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The Financial Industry’s Sober View on Cybersecurity

Securities exchanges and clearinghouses have been up-front about disclosing cyberattacks to the public and sharing information with their industry peers.

Two years ago, when Mark Graff joined Nasdaq OMX Group as chief information security officer, he could find no list or directory of his counterparts at markets around the world. Having spent the previous nine years in a similar role at Lawrence Livermore National Laboratory, a research and engineering facility that is part of the U.S. national security apparatus, Graff was attuned to the high-tech threats any multinational financial enterprise faces and the defenses it needs to deploy. But among his new peers, there were no organized communications about incidents and vulnerabilities that the various trading infrastructures had in common or about measures to counteract them.

The exchange companies lacked what is known in the trade as information sharing, and Graff did something about it. He located other CISOs and brought a couple dozen of them together in what became, as of December, the World Federation of Exchanges (WFE) cybersecurity committee.

The committee, which Graff chairs, has not only put sharing mechanisms in place but is also representing organizations that appear to be remarkably forthcoming — both among themselves and to the outside public — regarding the problems they face. Their transparency contrasts sharply with other companies’ and industries’ inclination to keep potentially embarrassing security breaches under wraps, and it just may be a better way to go.

As malware has grown ever more potent and sophisticated, with frightening consequences — as in last fall’s theft of millions of credit card records from Target stores — private industry has struggled to keep pace in terms of communicating and acting on threat intelligence. The February 2014 release of the U.S. Framework for Improving Critical Infrastructure Cybersecurity, fulfilling a presidential executive order of a year earlier and commonly known as the NIST Framework, was designed to encourage exactly that sort of data gathering and sharing with government and within and across industries.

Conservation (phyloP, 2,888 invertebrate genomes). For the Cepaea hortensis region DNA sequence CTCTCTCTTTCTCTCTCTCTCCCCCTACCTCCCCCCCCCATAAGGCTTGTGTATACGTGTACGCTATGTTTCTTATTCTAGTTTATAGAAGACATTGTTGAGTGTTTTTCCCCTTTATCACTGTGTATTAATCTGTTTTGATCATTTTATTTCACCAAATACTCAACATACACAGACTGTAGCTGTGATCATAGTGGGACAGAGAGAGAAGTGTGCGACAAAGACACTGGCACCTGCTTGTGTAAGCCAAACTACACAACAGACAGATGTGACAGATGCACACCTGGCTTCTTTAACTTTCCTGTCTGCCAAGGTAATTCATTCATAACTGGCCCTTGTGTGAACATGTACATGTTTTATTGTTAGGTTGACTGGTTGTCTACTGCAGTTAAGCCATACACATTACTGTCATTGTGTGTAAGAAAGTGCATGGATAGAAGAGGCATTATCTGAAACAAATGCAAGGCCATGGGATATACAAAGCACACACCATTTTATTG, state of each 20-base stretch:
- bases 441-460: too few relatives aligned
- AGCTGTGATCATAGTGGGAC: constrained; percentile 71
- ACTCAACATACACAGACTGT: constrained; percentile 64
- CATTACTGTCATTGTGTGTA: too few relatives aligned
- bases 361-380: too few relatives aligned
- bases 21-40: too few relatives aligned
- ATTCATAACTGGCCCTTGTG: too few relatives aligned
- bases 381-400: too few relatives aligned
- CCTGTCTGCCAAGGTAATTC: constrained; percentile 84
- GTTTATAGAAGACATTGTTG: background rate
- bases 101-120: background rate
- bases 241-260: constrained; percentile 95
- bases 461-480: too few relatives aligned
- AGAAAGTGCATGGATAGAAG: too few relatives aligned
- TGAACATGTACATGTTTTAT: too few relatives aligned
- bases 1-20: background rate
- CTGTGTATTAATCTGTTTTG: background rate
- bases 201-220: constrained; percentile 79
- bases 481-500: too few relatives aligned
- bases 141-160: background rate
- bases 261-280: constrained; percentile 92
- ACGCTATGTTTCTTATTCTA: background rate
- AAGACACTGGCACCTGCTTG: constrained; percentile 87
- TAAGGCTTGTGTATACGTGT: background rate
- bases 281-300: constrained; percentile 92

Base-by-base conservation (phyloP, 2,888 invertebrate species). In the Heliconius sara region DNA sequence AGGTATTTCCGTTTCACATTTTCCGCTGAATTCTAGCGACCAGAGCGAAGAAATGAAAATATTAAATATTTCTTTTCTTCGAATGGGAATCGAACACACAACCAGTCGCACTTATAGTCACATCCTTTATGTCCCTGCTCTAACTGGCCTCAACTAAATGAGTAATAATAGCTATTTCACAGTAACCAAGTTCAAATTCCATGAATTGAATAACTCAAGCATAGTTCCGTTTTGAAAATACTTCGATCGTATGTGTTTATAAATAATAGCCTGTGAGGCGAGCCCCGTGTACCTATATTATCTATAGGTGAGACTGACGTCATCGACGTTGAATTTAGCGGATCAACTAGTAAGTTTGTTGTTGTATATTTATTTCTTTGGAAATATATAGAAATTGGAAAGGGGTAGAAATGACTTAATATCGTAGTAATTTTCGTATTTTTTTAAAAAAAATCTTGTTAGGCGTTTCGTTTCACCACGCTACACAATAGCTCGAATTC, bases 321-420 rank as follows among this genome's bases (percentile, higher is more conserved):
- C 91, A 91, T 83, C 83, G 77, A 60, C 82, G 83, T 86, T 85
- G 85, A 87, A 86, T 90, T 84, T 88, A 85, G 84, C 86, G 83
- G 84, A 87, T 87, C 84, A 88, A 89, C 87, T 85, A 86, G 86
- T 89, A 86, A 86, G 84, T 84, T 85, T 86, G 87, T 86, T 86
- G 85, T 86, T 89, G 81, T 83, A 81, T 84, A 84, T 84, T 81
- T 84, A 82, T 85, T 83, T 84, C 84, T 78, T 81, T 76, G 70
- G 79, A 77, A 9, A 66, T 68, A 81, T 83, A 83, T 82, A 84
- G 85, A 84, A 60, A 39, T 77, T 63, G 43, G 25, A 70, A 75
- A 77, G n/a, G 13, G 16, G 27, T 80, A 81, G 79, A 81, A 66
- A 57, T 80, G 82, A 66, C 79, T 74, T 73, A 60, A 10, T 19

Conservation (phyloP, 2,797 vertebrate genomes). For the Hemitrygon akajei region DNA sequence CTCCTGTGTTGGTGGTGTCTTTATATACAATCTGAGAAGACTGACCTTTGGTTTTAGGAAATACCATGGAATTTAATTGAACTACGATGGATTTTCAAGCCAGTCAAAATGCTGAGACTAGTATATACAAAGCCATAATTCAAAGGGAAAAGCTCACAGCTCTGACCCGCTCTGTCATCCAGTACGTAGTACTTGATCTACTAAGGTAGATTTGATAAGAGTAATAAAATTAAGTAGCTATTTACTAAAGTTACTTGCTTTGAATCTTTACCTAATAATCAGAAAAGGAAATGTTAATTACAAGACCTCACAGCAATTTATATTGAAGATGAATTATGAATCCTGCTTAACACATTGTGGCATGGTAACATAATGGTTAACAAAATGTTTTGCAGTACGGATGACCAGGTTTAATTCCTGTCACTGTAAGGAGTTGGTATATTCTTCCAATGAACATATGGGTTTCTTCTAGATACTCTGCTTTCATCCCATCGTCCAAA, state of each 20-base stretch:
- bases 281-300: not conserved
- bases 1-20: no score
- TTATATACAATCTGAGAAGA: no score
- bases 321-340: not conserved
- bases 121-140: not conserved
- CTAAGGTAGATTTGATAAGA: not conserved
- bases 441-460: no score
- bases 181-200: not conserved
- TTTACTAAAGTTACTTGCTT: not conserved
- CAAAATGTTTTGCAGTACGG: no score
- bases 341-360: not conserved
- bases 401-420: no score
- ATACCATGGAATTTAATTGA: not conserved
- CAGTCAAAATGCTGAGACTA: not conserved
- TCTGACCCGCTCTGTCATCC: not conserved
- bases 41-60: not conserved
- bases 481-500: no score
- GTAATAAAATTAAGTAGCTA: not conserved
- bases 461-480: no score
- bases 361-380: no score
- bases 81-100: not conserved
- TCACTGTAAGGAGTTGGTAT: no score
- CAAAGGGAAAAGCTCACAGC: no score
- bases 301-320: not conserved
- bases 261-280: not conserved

It is one thing to resist media coverage of an incident that might damage a victimized company’s reputation — a bullet that will be harder and harder to dodge, if Target is any indication. It is a different kind of affront to withhold from corporate peers information that could help prevent or mitigate a costly, even catastrophic, breakdown.

The financial industry turns out to be the grown-up when it comes to both disclosing to the public and sharing with industry peers. Since the Clinton administration designated financial services a critical infrastructure, U.S. banks, insurers, exchanges and others have participated in one of the oldest and most active of more than a dozen information sharing and analysis centers (ISAC). Crediting the FS-ISAC and the 12-year-old, public-private Financial Services Sector Coordinating Council, Graff says finance has long been considered “in the forefront of industrywide collaboration and cooperation.”

At a Securities and Exchange Commission cybersecurity roundtable in March, Larry Zelvin, director of the Department of Homeland Security’s National Cybersecurity and Communications Integration Center, addressed the private sector participants: “You people are ahead of the rest of the country. You are attacked a lot. You share information with the government. Other sectors can learn from financial services.” (Indeed, in the wake of the Target breach, it was banking trade groups and the Financial Services Roundtable that sprang into action and brought retailers into a new “cybersecurity partnership.”)

In the glare of the SEC spotlight, panelists — including Graff, Depository Trust & Clearing Corp. corporate information security officer Mark Clancy and BATS Global Markets CISO Aaron Weissenfluh — spoke unflinchingly about their attackers, necessary defenses and even the need to ponder what Clancy termed cybercontagion.

“How would we handle a systemic event?” asked the DTCC executive. “Between three minutes and 30 years from now, we will have one.”

Clancy said the “actors” can be described in four ways — criminal, hacktivist, espionagelike and warlike — the last three being of most present-day concern. That wouldn’t have been news to anyone familiar with a July 2013 joint WFE–International Organization of Securities Commissions working paper that catalogues cyber- and systemic risks to the markets and asserts that improved, global information sharing is essential because “cyber crime does not recognize state borders.”

The WFE’s effort is a variation on the ISACs’. An industry subsector — market infrastructures — sharing information on a global scale, it is uniquely positioned to demonstrate how forthrightness and vigilance go hand in hand. • •

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